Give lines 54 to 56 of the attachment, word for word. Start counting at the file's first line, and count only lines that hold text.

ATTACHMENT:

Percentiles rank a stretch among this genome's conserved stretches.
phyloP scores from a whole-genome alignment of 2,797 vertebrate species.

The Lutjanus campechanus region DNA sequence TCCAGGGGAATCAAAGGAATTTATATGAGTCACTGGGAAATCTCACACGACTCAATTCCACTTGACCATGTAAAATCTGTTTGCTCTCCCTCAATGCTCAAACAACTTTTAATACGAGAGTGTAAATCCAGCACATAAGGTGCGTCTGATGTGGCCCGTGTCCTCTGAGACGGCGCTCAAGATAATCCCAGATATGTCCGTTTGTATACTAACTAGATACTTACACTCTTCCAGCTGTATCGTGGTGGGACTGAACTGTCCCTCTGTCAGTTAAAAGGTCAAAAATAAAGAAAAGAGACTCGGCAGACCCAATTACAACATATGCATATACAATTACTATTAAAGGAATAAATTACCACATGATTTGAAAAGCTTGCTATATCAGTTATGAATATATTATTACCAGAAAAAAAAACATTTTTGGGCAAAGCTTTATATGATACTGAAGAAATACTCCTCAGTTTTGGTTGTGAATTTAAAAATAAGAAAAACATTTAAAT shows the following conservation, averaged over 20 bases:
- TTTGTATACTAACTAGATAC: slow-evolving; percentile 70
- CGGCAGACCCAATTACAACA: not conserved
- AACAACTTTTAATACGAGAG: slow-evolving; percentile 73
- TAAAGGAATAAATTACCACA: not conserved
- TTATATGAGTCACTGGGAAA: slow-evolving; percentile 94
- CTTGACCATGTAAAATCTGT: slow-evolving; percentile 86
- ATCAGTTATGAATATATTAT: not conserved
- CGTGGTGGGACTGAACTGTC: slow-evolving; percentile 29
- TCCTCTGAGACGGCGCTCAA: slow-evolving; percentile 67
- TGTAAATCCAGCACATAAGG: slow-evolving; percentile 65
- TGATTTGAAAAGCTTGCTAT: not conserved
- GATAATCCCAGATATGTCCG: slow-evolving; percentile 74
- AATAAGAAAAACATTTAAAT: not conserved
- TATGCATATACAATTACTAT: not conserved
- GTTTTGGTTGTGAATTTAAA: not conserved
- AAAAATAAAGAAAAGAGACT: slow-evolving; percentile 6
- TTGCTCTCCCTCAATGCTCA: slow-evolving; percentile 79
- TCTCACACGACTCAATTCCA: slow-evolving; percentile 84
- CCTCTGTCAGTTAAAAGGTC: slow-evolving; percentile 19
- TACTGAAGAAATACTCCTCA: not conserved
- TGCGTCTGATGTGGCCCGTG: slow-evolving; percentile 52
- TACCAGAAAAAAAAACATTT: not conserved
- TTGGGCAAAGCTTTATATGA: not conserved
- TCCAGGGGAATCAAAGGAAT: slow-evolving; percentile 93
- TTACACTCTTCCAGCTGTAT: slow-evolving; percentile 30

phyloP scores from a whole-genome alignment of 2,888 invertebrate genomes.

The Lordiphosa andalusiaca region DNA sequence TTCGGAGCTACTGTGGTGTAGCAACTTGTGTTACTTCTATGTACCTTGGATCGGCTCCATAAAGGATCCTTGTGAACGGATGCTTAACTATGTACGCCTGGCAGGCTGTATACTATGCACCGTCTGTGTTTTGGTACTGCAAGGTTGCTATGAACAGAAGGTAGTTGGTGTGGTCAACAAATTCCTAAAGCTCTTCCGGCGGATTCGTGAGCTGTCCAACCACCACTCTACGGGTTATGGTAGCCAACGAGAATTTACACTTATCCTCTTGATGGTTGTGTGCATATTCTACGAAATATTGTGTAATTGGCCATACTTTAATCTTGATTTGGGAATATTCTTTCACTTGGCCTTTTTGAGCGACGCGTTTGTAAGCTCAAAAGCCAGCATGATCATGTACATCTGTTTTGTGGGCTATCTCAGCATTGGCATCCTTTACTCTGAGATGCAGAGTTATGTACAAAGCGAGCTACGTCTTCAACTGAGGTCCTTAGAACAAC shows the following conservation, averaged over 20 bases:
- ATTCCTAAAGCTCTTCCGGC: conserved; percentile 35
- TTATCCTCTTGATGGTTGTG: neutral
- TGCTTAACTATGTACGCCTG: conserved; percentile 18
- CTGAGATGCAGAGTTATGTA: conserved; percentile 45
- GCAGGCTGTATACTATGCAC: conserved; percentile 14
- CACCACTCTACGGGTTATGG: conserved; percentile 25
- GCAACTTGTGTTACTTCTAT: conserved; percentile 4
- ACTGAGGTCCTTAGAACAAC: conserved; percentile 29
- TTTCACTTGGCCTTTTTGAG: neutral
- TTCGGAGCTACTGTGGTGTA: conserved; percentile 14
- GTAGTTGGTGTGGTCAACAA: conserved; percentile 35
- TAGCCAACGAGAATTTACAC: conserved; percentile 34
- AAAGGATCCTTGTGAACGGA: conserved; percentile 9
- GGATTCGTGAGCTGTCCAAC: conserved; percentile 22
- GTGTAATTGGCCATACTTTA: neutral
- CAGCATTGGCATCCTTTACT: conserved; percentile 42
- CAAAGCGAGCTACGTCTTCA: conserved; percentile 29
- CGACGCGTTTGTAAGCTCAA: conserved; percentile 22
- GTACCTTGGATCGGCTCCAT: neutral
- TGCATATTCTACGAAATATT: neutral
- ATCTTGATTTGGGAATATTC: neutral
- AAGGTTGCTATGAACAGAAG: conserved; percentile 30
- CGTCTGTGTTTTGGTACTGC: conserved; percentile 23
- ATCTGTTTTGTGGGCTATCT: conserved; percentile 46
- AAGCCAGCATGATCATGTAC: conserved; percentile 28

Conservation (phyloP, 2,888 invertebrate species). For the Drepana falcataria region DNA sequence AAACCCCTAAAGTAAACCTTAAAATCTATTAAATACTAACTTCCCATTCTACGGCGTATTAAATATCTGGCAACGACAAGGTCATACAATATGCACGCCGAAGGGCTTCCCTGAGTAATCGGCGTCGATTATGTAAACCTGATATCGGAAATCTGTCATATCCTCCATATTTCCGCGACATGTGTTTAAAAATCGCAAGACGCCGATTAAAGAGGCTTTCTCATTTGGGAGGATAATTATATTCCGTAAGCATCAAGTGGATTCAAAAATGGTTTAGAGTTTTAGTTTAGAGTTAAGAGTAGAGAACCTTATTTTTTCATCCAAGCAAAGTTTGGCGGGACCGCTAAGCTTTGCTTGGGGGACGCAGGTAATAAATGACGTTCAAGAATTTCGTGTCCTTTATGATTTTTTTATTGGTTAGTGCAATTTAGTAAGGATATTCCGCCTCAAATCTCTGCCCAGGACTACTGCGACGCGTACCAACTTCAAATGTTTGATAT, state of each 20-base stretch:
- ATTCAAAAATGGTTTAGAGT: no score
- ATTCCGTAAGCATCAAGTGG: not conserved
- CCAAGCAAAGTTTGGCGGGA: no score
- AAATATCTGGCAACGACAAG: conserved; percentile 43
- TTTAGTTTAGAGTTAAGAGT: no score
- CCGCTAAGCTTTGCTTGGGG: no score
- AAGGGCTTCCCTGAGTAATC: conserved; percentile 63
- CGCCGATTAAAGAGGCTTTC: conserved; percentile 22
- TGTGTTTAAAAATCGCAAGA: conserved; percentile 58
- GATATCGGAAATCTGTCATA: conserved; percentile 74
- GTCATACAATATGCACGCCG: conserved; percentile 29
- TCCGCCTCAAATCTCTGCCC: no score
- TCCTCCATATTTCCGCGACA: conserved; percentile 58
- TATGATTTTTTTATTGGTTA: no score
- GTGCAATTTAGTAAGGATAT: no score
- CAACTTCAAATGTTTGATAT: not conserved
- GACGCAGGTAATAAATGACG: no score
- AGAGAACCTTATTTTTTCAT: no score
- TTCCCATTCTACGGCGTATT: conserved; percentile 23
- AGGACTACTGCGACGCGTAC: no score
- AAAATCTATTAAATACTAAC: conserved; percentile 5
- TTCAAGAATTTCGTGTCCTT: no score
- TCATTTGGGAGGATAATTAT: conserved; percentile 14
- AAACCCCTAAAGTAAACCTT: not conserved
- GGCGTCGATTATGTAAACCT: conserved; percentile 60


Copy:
- ATCTGTTTTGTGGGCTATCT: conserved; percentile 46
- AAGCCAGCATGATCATGTAC: conserved; percentile 28

Conservation (phyloP, 2,888 invertebrate species). For the Drepana falcataria region DNA sequence AAACCCCTAAAGTAAACCTTAAAATCTATTAAATACTAACTTCCCATTCTACGGCGTATTAAATATCTGGCAACGACAAGGTCATACAATATGCACGCCGAAGGGCTTCCCTGAGTAATCGGCGTCGATTATGTAAACCTGATATCGGAAATCTGTCATATCCTCCATATTTCCGCGACATGTGTTTAAAAATCGCAAGACGCCGATTAAAGAGGCTTTCTCATTTGGGAGGATAATTATATTCCGTAAGCATCAAGTGGATTCAAAAATGGTTTAGAGTTTTAGTTTAGAGTTAAGAGTAGAGAACCTTATTTTTTCATCCAAGCAAAGTTTGGCGGGACCGCTAAGCTTTGCTTGGGGGACGCAGGTAATAAATGACGTTCAAGAATTTCGTGTCCTTTATGATTTTTTTATTGGTTAGTGCAATTTAGTAAGGATATTCCGCCTCAAATCTCTGCCCAGGACTACTGCGACGCGTACCAACTTCAAATGTTTGATAT, state of each 20-base stretch: